Recognizing Toxic Productivity

Let’s talk about toxic productivity.

Last week, I had one of my best friends since childhood as a guest on the 1N5 of Us podcast. She’s a clinical psychology doctoral student, and she brought up the idea of toxic productivity. This concept is one I’d heard of before but hadn’t thought too deeply about.

Essentially, toxic productivity is the concept that we value being productive over everything else. As my friend put it, when someone is experiencing toxic productivity, they’d rather work themselves to death than fail at a task.

Of course, work is valuable, and being productive is important to make sure you get your work done, but toxic productivity can be extremely harmful.

After reading more about toxic productivity, I realized I’ve had an issue with it for quite some time. I’ve brushed it off as perfectionism and manic episodes, but the reality is I’m terrified of not succeeding. I’ve defined my self-worth by what I’ve accomplished. Between work and starting to get back into fitness, I base so much of what I do on impressing others and “going the extra mile.” I don’t take days off, and if I physically can’t do something I feel like I should be doing, I feel guilty.

This line of thinking is called toxic productivity for a reason. The toxicity of believing that every moment of every day needs to be productive is so harmful to my mental health. If I take time for myself, if I don’t do that extra bit of work to stand out from others, I find myself looking back and regretting not doing more.

One of my coaches at OrangeTheory actually helped me recognize that I have an issue with toxic productivity. In class, he said something along the lines of, “Your best today might not be your best yesterday. What matters is that you showed up, and you made that decision.” He’s said that a few times, but the last time really hit home. He was, of course, speaking in terms of fitness and actually coming to class. Even though it wasn’t about life outside of class, it made me think about how I often do things in comparison with others rather than in comparison with myself. I push myself so hard to prove something, but I don’t even know what I’m proving. In life, I’m always competing to be better, even if I don’t realize it. It’s not me I’m trying to beat, though. Rather, it’s an idea of me that I think others want me to be.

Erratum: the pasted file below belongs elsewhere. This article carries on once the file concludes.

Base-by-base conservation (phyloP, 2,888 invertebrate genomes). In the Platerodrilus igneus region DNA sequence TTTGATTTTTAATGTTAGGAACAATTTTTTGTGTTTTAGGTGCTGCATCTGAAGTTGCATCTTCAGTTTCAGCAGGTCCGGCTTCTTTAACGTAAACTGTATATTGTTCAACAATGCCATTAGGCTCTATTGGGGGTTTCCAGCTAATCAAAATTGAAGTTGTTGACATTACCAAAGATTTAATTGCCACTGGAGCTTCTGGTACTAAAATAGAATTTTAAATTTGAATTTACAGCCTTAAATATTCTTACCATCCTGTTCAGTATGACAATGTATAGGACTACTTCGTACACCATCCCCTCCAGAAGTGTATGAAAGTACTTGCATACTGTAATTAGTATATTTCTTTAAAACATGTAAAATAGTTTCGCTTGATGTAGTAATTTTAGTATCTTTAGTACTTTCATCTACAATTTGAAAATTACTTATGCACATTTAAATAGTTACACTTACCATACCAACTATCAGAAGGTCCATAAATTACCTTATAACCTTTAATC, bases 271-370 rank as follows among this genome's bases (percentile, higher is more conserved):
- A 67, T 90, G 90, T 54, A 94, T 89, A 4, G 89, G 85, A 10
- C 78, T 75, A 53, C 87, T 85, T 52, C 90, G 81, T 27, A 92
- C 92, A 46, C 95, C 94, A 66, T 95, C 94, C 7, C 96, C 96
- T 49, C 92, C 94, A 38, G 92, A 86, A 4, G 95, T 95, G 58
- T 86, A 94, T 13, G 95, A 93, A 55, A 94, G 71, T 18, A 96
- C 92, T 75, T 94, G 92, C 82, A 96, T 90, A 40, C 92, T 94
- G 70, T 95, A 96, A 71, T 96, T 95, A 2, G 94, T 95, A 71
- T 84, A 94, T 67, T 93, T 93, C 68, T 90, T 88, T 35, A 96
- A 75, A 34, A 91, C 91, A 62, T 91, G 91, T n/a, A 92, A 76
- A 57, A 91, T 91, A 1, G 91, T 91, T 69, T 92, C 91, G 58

At some point, pushing myself so hard for so long to beat some unrealistic, unattainable idea of who I should be will inevitably break me. There have been moments where the pressure I put on myself has almost overcome me, and that’s more terrifying than failing a menial task.

We only have one life to live, and at the end of mine, I want to look back and remember all the moments I enjoyed doing what I want to do rather than what I think others want me to do.

I don’t exactly know how to beat toxic productivity yet, but that’s okay. I recognize it’s there and it’s an issue, and recognizing an issue is the first step to overcoming it. In the future, I’m sure I’ll talk more about my journey in beating toxic productivity, but for now, I’m going to take a break and let myself relax for a bit. If any of what I’ve talked about here resonates with you, I suggest you take some time to rest and relax, too. You deserve it.

As always, stay safe + stay healthy.


Kayla W